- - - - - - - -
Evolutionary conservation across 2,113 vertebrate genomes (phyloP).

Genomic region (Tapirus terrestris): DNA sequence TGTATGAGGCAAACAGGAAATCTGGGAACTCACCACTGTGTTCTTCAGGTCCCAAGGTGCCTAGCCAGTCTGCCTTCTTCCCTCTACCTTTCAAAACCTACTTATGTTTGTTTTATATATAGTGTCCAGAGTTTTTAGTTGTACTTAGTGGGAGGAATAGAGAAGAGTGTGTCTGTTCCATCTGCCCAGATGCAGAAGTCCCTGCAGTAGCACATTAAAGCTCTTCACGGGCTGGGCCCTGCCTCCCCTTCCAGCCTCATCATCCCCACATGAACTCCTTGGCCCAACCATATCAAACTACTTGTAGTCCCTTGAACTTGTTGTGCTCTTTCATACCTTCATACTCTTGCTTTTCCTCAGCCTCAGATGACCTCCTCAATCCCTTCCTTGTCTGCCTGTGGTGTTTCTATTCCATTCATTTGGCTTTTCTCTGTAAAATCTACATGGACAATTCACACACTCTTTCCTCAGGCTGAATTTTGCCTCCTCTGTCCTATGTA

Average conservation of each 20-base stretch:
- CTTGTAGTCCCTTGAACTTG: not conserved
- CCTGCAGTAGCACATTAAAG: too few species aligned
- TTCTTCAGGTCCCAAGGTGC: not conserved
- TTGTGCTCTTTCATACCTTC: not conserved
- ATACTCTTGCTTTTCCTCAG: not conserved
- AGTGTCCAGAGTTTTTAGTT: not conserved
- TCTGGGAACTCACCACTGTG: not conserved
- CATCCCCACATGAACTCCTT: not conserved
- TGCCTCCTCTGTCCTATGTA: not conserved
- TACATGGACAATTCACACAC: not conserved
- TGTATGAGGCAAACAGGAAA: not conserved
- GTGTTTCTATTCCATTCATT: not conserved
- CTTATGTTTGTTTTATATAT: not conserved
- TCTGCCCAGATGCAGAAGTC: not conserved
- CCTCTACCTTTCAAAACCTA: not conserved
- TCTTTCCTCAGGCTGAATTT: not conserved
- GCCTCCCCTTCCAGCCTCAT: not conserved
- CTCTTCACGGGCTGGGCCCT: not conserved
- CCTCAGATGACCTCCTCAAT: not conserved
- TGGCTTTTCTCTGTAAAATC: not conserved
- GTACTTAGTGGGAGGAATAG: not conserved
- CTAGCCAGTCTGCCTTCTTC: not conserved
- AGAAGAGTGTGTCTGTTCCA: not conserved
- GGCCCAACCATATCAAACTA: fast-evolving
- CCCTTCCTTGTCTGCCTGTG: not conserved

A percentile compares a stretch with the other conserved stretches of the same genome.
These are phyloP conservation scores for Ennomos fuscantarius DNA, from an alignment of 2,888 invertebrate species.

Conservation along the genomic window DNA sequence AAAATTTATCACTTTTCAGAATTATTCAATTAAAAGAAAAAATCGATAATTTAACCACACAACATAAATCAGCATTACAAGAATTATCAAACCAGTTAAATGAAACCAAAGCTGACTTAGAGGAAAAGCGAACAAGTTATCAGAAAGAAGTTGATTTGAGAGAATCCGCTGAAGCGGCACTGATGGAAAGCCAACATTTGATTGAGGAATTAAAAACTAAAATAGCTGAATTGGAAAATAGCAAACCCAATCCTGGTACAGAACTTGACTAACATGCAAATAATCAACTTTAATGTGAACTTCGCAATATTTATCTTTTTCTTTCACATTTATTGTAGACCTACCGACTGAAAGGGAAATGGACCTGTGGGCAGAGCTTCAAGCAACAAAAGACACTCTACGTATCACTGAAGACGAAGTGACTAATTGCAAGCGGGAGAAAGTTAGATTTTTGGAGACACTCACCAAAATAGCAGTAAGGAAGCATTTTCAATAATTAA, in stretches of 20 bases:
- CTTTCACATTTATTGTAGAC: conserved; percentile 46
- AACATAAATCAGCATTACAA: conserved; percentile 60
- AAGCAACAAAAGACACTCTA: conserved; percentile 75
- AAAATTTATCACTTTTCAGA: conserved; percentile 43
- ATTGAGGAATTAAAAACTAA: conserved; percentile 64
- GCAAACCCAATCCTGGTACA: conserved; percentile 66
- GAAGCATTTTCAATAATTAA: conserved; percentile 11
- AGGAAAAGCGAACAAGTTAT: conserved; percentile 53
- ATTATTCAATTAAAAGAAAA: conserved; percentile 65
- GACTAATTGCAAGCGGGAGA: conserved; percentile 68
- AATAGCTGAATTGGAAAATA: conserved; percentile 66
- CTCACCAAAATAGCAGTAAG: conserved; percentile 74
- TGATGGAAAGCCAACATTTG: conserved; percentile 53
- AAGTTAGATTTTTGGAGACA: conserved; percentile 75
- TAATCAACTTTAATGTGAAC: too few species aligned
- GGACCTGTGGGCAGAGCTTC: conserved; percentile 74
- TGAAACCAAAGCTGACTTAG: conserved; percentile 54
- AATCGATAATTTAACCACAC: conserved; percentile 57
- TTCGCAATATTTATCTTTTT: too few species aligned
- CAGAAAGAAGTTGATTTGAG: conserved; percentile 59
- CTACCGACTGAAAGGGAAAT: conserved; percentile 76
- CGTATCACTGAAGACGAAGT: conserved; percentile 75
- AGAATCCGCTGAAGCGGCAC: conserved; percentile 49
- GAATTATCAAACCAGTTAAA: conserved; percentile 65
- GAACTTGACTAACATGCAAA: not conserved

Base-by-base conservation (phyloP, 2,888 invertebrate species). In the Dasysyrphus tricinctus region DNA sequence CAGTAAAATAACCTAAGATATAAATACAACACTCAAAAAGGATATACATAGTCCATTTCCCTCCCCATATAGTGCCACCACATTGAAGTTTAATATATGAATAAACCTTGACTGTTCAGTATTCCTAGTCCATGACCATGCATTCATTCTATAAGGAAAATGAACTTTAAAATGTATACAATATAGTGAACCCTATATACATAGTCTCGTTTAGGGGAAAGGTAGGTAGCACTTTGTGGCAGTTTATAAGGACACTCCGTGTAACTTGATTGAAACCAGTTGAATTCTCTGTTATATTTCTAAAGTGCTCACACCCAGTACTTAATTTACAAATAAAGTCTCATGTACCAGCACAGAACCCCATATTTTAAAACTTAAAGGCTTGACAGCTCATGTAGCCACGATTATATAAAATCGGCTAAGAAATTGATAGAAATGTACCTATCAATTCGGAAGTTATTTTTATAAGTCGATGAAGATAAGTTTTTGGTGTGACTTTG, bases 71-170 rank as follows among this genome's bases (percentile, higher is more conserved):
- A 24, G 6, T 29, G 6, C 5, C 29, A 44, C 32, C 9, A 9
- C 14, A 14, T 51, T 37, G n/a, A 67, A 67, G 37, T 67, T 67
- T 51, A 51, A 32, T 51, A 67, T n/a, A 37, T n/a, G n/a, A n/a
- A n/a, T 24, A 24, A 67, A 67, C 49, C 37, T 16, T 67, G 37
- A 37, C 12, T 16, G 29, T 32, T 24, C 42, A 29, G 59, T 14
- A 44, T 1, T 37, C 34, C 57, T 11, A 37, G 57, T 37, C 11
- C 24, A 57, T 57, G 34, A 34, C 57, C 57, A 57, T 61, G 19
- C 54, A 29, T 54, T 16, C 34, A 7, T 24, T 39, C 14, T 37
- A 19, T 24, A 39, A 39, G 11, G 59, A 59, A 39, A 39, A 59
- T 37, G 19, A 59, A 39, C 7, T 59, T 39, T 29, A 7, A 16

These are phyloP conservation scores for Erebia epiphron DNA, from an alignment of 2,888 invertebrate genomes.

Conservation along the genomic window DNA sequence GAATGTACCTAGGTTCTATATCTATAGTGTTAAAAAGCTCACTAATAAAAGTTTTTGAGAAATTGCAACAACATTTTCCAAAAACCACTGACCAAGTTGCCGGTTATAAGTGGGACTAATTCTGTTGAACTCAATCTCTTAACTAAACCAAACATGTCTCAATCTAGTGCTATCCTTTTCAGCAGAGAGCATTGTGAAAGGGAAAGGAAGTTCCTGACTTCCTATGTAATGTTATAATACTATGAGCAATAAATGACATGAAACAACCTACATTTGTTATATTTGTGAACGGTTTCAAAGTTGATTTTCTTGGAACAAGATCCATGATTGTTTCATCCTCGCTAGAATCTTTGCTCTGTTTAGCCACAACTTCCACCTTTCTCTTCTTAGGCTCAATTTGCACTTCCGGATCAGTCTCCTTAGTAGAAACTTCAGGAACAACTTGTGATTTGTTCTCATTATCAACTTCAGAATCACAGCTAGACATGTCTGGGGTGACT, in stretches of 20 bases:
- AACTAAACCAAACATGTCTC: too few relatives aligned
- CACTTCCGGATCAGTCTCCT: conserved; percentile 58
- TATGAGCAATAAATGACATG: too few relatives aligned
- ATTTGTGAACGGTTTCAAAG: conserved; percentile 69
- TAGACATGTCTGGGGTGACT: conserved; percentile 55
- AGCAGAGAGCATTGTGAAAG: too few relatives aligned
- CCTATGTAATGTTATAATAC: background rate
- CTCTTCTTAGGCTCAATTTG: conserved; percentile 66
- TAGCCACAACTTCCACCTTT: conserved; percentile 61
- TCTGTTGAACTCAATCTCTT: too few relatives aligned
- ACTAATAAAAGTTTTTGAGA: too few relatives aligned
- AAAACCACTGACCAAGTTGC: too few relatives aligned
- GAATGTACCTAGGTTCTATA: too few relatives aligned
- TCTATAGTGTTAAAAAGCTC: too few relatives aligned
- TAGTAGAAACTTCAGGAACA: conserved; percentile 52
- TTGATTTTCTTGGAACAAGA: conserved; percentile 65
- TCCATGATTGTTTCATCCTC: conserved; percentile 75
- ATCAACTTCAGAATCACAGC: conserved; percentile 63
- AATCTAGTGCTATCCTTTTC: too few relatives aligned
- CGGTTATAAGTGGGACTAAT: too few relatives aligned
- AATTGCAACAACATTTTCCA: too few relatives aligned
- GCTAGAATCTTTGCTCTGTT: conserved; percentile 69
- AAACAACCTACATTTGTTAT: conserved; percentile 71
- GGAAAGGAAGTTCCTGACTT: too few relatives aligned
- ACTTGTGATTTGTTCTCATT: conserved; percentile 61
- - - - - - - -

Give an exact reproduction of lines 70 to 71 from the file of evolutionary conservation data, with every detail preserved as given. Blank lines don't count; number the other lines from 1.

- AACTAAACCAAACATGTCTC: too few relatives aligned
- CACTTCCGGATCAGTCTCCT: conserved; percentile 58